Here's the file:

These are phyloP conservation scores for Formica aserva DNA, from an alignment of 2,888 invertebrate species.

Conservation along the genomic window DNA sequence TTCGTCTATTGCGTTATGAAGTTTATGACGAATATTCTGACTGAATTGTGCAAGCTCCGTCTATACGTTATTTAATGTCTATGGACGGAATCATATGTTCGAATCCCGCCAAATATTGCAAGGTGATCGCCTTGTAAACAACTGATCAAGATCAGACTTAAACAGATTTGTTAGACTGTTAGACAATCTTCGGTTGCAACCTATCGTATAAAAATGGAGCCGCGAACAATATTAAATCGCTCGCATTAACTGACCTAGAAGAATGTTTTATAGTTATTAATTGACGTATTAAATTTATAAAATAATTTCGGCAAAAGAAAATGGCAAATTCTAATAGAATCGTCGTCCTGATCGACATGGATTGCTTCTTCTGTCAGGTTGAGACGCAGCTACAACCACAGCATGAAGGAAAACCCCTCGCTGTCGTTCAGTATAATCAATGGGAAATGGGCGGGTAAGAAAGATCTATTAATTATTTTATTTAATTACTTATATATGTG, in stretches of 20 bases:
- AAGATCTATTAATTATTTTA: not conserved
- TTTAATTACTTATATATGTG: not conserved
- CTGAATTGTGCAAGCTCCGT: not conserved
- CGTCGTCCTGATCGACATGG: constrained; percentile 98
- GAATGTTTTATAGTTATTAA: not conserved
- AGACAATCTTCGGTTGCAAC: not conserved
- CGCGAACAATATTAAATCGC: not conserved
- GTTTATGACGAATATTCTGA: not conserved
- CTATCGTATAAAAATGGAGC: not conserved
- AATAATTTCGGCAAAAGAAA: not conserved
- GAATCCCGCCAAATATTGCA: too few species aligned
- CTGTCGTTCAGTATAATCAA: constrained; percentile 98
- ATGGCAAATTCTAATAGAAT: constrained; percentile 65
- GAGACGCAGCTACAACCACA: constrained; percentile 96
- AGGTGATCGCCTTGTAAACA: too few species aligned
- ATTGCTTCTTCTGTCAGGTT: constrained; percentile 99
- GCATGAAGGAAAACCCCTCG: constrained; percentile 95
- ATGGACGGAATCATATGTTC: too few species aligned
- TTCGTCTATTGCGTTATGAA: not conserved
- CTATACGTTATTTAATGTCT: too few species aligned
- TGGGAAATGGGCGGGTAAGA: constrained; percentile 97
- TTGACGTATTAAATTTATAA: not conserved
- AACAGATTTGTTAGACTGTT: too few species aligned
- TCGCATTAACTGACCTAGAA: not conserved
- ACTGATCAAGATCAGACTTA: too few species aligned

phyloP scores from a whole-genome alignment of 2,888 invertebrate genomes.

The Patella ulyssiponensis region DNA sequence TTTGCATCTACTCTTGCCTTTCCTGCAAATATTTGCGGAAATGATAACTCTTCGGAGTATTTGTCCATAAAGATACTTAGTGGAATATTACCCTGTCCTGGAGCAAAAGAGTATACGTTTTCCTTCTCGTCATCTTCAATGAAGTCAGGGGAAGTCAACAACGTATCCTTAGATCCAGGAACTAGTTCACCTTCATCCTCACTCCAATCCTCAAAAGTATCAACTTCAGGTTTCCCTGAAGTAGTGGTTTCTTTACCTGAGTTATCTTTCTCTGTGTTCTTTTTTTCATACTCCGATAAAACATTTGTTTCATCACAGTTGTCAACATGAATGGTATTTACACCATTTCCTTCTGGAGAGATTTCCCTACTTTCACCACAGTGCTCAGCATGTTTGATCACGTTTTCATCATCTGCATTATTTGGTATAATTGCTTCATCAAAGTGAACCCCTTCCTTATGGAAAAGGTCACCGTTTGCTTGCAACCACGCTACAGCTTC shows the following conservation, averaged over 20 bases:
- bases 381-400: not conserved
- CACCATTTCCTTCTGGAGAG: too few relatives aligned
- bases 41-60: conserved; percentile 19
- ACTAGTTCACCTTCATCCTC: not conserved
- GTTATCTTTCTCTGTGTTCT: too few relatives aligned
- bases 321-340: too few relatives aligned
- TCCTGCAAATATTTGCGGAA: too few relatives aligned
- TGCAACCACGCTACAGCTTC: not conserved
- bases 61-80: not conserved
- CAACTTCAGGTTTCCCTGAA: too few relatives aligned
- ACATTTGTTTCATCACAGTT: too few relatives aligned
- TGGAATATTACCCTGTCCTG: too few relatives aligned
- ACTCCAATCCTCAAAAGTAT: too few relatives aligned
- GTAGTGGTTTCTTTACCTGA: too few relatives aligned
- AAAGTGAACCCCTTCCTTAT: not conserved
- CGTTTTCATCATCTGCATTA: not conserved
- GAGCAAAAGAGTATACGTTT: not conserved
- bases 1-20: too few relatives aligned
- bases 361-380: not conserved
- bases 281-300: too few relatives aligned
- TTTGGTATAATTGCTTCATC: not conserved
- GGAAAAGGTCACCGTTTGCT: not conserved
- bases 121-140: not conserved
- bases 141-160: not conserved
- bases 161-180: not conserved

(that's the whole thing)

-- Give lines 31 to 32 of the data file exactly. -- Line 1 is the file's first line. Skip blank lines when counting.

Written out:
- CACCATTTCCTTCTGGAGAG: too few relatives aligned
- bases 41-60: conserved; percentile 19